Chicken Coop 101

| 3/31/2011 5:22:00 PM

Tags: Building a Chicken Coop, Chicken Coops, Chicken Coop Plans, Staci Ducharme,

Photo of coop

You can make a chicken coop from just about anything.  I've seen rabbit hutches, tool sheds, and portions of barns converted into chicken coops.  If you're lucky enough to start from scratch, or your able to remodel an existing structure, there's a few things we've learned you might want to take into consideration.

Little red shed that was the coop 

The photo above of the little red shed was the existing chicken coop and tiny outdoor run when we purchased our farm house.  We knew we wanted to build a new, larger coop and run, and had hoped to do so prior to bringing chickens home.  It didn't happen as planned and I am now very thankful.  We learned a lot while using this small coop that wouldn't have have crossed our minds if we hadn't.  The girls and handsome Mr. Clyde lived there for about 3 months before the new coop was built.

As a start, regarding the size of your coop, the general number seems to be 3 feet to every chicken. (Our coop is 8 foot by 10 foot and around 8 foot tall.) Remember to also keep in mind you want a roost area, feeding area and egg laying area.  Think through the feeding area, because if it's too close to the roost area you'll end up with feeders full of manure. 

You also want to make sure the coop is safe from predators.  Even if your chickens free-range during the day, they need a safe haven to sleep in.  Make sure nothing can get underneath the coop or through the door or windows.  We use two types of locks on all our doors (hoping if they can get one open they can't get the other) and every window has a barrel-lock on the inside.  We also added a tough wire to all the windows so they can remain open during the hot summer.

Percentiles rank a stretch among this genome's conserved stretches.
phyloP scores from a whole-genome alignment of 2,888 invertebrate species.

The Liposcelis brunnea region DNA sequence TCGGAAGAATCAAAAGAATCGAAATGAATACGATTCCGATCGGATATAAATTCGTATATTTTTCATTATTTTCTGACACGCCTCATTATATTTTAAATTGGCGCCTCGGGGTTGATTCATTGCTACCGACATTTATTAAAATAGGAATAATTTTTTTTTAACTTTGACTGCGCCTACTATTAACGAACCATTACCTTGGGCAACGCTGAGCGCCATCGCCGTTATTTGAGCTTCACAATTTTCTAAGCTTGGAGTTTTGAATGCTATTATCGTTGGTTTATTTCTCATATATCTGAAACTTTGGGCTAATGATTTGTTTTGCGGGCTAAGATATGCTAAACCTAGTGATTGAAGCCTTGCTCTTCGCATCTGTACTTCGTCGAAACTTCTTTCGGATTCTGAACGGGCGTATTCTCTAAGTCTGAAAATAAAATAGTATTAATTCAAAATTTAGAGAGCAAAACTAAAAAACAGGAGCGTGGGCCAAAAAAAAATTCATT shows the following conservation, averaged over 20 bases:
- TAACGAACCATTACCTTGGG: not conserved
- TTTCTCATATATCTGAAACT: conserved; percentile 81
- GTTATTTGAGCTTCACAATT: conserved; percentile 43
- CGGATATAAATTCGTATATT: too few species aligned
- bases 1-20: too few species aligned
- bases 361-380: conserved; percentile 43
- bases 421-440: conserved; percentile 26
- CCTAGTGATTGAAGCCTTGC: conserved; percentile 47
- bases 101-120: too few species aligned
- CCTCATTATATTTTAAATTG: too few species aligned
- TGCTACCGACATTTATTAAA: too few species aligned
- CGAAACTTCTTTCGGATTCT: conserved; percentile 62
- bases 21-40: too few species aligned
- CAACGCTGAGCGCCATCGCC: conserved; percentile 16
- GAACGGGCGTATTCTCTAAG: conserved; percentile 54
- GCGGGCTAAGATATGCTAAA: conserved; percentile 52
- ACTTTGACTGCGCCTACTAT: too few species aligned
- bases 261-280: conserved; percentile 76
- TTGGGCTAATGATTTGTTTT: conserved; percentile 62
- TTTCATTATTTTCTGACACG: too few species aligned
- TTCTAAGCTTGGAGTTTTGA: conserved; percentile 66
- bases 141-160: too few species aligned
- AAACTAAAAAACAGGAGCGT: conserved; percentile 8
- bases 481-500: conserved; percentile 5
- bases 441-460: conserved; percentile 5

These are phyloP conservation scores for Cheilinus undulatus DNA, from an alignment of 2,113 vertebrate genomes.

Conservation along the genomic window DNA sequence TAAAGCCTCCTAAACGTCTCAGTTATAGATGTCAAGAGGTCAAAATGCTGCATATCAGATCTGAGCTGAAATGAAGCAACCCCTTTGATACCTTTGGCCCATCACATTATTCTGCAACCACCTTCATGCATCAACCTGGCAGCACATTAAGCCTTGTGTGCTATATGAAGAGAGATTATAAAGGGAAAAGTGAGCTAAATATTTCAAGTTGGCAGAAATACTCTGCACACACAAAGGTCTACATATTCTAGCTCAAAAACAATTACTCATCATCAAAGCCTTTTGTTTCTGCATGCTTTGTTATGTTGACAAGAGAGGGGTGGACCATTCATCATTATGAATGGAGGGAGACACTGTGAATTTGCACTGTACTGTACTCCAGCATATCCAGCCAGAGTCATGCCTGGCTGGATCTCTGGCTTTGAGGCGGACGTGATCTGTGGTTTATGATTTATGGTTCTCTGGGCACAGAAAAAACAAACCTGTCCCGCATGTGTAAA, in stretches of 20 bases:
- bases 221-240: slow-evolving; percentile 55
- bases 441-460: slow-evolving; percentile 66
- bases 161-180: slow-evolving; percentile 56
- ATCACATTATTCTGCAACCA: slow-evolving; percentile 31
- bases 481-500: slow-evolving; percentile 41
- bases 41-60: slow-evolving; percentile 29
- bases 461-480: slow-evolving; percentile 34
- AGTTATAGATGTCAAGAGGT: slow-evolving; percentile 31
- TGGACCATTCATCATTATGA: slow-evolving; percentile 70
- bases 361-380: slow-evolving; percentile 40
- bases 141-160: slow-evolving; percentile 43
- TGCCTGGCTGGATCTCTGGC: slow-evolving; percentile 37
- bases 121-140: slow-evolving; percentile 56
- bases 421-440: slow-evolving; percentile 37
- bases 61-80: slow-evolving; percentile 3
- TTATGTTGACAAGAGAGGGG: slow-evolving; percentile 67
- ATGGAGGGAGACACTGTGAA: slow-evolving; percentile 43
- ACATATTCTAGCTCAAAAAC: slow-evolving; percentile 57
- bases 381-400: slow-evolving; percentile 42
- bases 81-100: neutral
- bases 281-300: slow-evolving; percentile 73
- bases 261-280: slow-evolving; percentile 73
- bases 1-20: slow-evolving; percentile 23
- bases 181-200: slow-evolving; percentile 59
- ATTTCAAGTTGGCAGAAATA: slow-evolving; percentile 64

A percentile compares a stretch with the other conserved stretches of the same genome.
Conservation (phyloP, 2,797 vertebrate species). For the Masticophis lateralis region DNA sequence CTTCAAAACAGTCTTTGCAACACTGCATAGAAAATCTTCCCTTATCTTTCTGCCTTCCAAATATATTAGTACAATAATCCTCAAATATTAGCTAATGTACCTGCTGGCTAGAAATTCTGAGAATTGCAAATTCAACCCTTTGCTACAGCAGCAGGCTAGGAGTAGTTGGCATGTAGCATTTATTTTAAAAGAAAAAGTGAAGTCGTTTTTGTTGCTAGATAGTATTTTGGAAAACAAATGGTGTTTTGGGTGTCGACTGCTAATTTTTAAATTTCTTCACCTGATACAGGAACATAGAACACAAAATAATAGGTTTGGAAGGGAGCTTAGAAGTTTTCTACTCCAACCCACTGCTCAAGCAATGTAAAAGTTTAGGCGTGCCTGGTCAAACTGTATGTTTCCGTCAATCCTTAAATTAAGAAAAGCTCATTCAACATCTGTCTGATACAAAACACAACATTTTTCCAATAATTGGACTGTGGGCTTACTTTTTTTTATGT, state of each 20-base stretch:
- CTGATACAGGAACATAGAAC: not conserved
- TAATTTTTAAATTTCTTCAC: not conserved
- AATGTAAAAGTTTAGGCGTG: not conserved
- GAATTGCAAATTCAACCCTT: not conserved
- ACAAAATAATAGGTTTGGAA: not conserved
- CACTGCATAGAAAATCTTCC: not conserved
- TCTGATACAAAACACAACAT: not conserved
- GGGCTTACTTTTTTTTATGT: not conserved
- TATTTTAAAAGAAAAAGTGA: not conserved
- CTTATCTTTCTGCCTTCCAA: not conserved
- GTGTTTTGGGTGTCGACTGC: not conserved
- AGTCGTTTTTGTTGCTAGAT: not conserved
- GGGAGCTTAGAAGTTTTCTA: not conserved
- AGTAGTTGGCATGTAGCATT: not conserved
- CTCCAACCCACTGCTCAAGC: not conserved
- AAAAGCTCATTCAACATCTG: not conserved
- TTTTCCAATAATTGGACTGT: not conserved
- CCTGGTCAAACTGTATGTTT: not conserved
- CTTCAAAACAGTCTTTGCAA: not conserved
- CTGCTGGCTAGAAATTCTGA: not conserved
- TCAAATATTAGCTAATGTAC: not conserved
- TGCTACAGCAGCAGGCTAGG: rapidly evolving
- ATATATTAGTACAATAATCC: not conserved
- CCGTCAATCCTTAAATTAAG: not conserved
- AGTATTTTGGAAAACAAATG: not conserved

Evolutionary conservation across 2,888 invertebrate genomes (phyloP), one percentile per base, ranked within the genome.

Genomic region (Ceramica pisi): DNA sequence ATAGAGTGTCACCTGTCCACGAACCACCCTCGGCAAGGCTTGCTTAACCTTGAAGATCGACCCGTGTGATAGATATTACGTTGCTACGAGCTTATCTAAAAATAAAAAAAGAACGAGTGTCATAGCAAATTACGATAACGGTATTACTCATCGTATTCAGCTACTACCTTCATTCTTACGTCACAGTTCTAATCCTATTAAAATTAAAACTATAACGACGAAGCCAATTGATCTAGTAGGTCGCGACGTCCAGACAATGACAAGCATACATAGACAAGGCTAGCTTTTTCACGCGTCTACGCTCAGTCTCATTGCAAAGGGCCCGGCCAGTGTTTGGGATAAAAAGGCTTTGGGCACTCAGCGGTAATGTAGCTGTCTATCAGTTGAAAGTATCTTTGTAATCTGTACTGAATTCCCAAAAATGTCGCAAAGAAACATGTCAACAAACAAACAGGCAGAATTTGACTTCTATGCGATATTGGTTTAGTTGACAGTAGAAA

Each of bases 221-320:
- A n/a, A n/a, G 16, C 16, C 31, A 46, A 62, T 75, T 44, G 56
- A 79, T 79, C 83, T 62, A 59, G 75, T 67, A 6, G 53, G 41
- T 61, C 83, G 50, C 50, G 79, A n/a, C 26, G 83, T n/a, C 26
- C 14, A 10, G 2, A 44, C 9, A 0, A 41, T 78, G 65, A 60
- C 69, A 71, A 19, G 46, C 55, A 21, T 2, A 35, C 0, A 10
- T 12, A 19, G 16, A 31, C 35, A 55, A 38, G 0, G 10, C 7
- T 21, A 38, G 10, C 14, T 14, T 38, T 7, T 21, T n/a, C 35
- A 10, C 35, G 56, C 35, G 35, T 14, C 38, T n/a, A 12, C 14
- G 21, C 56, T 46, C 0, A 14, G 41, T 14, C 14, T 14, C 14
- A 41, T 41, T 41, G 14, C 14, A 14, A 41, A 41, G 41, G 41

7/24/2014 8:48:29 PM

Been literally looking for free information online that would take me step by step on how to build any size chicken coop. The plans available on this blog were the best I could find. Gives you all materials and step by steps for any design or size. I used it for a coop for 6 chickens only took me 4 days to build I highly recommend it. Your welcome lol

6/30/2014 3:26:51 PM

Idea! I have a workshop(wife calls it my doghouse)out back & instead of it running up the electric bill when I run the table saw & such, I built a windmill tower, topped it off with an alternator from a wrecked semi truck, propeller, and all the trimmings, so that now my workshop is off grid & I have all the power I could ever want. The windmill is wired to a bank of batteries(again, semi truck batteries) that I got for a song(that wasn't even in the top 40) & a dance, which is connected to an inverter which is connected to my workshop. I do not know what your finances are(not asking either), but maybe you could do something like that for the chicken coop.... The alternator from ANY motor car, heavy machinery, etc, will work...the alternator just need protected from the weather 24/7/365. If you look on the internet, wind generators can run about $1000 & up...I spent about $350 for my entire set up...tower(scavenged wood), alternator, batteries, inverter & wiring(the inverter & wiring I bought new). Just a thought...if you can do this, it could save you a TON of money over time....

6/30/2014 3:19:50 PM

Loved your ideas and photos! I used a lot of the same ones when building my coop last summer. May I suggest using a vinyl remnant over your wooden floor? Cleans up great! I'd like to know if you are using something in between the plastic waterer and your metal water heater. I'd heard the plastic could melting on the hot metal plate. The photo looks like something is sandwiched in between. I used a metal waterer last winter, but by spring it had started to rust from the Apple Cider Vinegar we routinely put in the water. Now we use our plastic one, but what to do, come winter?

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